SuCCESs Integrated Assessment Model
SuCCESs is a global Integrated Assessment Model (IAM) that focuses on representing the interactions between the energy, materials, land-use and climate systems. The model can be used to calculate global scenarios of these systems from 2020 to 2100, typically with the purpose of finding suitable strategies for mitigating climate change.
The model can be divided into four separate modules – energy, materials, land-use and climate – as portrayed in the figure below. Each module works under a distinct logic, as they represent very different kinds of systems. The interfaces between the systems establish the modules’ interaction with each other, e.g. how the greenhouse gas (GHG) emissions and sinks affect atmospheric GHG concentrations and thus the climate; or how land-use provides the raw materials and bioenergy for the energy and material systems. Each module is described in more detail in the sections below.
Technically, the model is a demand-driven partial equilibrium model, solved through intertemporal optimization (linear programming) with the objective to minimize the discounted costs from satisfying the projected demand for energy, food and materials, and also possible climatic and other constraints. Geographically, the model represents the world as a single region, although the land-use module CLASH separates between ten different regions (biomes) based on their characteristics for vegetation growth and terrestrial carbon stock dynamics. Temporally, the model represents variables on an annual level and runs in ten-year timesteps, although electricity production and consumption are represented also on an hourly level. The model is implemented in GAMS and is based partially on the OSeMOSYS modeling framework.
The main decision variables of the model represent the investment and operating decisions of production technologies, and the land area that is allocated to different land uses. Variables that follow from these decisions include the production quantities of different energy, material and food commodities, capacities of production technologies, GHG emissions and sinks from production and land-use, and aggregate measures of climate change (atmospheric concentrations of CO₂, CH₄ and N₂O, radiative forcing and the change in global mean temperature).
Energy and material modules
The energy and material modules portray the use and production of various energy and material commodities, and the investment and production capacity of technologies that process and produce these commodities. In this sense, there are two basic elements in the modules: commodities and processes. Examples of commodities in the model are crude oil, electricity, gasoline, steel and food crops. Examples of the processes in the model are wind turbine, oil refinery, blast furnace and passenger car.
Each commodity has a balance (an energy or a material balance), which requires that the production of the commodity needs to be greater or equal than the consumption of the commodity. (The balance can be also required to be equal for selected commodities.) Flows of commodities are mostly measures in energy (in PJ) or mass (in Mt), but for e.g. transportation the end-use commodities are passenger kilometers and cargo tonne-kilometers.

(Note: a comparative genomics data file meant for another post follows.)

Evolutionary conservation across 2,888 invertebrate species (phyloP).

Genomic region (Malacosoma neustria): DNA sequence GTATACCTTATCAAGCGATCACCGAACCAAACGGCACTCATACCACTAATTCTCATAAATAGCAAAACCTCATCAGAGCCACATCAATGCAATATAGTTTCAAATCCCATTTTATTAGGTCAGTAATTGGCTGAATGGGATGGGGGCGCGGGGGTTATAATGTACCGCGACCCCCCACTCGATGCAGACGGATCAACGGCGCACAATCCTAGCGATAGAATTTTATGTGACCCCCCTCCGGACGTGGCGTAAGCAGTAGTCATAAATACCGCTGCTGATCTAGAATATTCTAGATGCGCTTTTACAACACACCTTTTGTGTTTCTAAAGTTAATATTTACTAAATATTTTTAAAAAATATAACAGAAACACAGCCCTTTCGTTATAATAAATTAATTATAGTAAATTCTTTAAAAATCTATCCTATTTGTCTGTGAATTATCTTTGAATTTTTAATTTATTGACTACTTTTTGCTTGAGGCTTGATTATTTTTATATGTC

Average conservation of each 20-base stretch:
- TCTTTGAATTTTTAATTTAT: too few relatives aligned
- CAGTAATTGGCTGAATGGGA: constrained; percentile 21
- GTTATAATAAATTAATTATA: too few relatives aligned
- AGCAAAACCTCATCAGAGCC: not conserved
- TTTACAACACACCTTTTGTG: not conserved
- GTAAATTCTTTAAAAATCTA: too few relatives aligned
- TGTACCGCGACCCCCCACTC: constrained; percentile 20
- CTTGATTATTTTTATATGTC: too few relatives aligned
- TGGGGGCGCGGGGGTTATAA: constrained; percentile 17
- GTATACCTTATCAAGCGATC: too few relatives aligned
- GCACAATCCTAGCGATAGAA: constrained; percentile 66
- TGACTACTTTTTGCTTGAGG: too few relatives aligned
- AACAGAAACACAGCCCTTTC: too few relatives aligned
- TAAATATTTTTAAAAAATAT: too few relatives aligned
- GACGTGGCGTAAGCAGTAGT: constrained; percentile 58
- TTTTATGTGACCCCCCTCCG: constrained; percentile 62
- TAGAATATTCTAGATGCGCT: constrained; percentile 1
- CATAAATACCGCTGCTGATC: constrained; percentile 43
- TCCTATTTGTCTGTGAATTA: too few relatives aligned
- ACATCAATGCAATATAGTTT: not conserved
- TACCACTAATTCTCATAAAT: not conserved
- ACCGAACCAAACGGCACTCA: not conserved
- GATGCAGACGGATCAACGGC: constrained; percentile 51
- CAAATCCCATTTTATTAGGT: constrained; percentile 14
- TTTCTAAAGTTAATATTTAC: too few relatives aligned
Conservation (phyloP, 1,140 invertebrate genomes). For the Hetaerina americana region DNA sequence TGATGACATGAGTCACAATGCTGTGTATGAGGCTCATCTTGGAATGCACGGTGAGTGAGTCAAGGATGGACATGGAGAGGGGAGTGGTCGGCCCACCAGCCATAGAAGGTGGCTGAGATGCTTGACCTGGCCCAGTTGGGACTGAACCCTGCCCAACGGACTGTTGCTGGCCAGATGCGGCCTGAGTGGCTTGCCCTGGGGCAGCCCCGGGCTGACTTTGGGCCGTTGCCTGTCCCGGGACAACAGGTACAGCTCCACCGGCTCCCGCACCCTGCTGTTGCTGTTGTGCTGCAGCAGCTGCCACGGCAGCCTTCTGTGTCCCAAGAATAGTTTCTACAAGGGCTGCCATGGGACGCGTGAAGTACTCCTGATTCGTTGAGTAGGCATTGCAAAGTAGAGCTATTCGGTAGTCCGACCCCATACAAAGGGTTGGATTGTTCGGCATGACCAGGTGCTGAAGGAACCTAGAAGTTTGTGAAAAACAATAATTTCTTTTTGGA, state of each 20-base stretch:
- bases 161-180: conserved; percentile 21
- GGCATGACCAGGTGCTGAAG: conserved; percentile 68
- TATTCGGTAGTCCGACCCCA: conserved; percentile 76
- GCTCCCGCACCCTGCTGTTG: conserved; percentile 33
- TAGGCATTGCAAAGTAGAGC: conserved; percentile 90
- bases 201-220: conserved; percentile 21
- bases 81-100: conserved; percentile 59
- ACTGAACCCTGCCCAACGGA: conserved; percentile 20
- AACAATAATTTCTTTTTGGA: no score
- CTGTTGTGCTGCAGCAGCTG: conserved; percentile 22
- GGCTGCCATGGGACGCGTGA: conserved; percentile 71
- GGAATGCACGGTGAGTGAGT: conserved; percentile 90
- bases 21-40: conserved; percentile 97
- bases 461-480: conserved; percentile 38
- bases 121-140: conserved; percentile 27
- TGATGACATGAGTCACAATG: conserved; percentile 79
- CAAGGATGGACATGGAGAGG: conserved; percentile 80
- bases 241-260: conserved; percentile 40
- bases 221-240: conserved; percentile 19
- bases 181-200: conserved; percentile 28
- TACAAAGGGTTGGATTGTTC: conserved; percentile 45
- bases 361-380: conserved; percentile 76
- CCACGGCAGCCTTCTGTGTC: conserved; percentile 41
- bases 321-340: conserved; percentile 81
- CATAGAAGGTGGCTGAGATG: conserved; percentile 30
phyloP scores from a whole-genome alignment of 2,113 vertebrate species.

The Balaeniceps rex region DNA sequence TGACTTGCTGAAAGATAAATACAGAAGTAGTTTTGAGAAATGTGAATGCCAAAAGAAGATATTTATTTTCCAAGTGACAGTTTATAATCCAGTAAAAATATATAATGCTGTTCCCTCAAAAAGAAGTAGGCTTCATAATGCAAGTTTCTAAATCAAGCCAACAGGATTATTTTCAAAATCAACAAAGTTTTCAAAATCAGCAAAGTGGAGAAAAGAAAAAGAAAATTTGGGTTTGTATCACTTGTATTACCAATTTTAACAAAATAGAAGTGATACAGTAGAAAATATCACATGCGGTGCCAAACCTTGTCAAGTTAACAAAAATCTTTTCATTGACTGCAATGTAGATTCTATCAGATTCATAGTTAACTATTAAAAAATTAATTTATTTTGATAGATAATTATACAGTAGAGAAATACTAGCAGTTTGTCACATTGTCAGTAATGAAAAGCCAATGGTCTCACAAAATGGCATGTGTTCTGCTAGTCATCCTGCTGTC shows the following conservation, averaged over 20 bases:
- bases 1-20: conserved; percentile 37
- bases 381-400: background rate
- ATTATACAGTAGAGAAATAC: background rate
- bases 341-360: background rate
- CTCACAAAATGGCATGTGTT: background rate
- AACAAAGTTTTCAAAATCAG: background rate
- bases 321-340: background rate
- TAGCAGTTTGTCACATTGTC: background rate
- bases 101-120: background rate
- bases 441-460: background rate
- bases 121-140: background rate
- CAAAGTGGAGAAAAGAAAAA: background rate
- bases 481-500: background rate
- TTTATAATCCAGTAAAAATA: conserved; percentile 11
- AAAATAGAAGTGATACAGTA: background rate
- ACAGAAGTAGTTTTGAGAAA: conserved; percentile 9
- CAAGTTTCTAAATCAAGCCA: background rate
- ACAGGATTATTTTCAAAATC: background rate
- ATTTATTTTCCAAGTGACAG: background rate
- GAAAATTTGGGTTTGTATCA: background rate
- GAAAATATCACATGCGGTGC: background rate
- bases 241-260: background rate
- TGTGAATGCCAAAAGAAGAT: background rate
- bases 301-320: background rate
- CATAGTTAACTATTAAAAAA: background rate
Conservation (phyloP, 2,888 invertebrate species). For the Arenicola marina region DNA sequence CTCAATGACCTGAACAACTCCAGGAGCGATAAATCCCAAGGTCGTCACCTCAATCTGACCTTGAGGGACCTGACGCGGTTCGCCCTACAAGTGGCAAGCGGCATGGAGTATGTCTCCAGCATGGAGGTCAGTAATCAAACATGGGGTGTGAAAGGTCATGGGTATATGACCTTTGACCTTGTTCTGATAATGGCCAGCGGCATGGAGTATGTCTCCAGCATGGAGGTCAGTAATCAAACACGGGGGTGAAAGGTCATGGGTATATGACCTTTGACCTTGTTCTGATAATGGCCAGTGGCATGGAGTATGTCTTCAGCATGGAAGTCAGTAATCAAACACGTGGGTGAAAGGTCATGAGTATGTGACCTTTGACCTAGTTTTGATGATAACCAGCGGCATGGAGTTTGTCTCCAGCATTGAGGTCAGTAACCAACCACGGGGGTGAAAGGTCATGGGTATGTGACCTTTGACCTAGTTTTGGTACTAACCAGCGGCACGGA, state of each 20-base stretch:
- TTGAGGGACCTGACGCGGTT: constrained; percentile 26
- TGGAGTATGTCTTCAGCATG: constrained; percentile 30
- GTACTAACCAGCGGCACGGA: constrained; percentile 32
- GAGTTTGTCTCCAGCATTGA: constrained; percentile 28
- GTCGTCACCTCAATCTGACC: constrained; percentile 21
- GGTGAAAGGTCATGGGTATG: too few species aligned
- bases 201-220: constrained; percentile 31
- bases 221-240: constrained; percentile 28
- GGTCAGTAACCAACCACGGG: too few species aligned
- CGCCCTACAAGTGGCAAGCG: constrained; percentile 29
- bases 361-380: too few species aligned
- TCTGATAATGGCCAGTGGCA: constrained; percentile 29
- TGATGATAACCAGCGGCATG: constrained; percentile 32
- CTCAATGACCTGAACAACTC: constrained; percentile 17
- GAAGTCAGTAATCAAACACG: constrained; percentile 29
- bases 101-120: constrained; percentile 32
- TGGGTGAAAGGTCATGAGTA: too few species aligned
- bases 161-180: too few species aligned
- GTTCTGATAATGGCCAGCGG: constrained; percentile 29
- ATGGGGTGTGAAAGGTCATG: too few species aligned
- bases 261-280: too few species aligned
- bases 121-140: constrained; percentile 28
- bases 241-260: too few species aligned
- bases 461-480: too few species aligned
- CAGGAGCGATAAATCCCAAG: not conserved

Processes describe specific technologies that produce the commodities, or more typically convert certain commodities into different commodities. A process is described through a set of parameters, including the ratios of input and output commodities (i.e. how much different inputs are needed to produce one unit of an output), capital and operating costs for investing into and running the process, emissions factors, capacity lifetimes, etc.
Together, the commodities and processes create a complex network. It starts from the extraction of primary commodities (e.g. crude oil, natural gas, wood, crops). These are then used as input to various transformation processes that produce secondary commodities. As an example, an oil refinery takes in crude oil and produces an assortment of petroleum products, including gasoline and light oil (diesel) for the transportation sector and naphtha and other feedstocks for the petrochemical industry. Typically, there are multiple steps in transforming commodities into another, from primary commodities to end-use commodities.
A projection of future demand is specified for the end-use commodities. This demand projection can be thought as the primary driver for the model: the demand needs to be met, and the optimization problem tries to find the least-cost way for satisfying the demand, while also satisfying the other constraints specified in the model.
The energy and material modules are based on the OSeMOSYS modeling framework, which provides basic accounting equations for energy and material balances, investments and production capacity, emissions from production technologies, and the accounting and discounting of costs.
Land-use module CLASH
Land-use is represented with the CLASH model (Climate-responsive Land Allocation model with carbon Storage and Harvests). CLASH models the allocation of land to different uses (cropland, pastures, managed forests, primary ecosystems, urban land), the stocks of carbon in terrestrial ecosystems, animal husbandry, the production of food crops, animal products and wood material; and GHG emissions from land-use.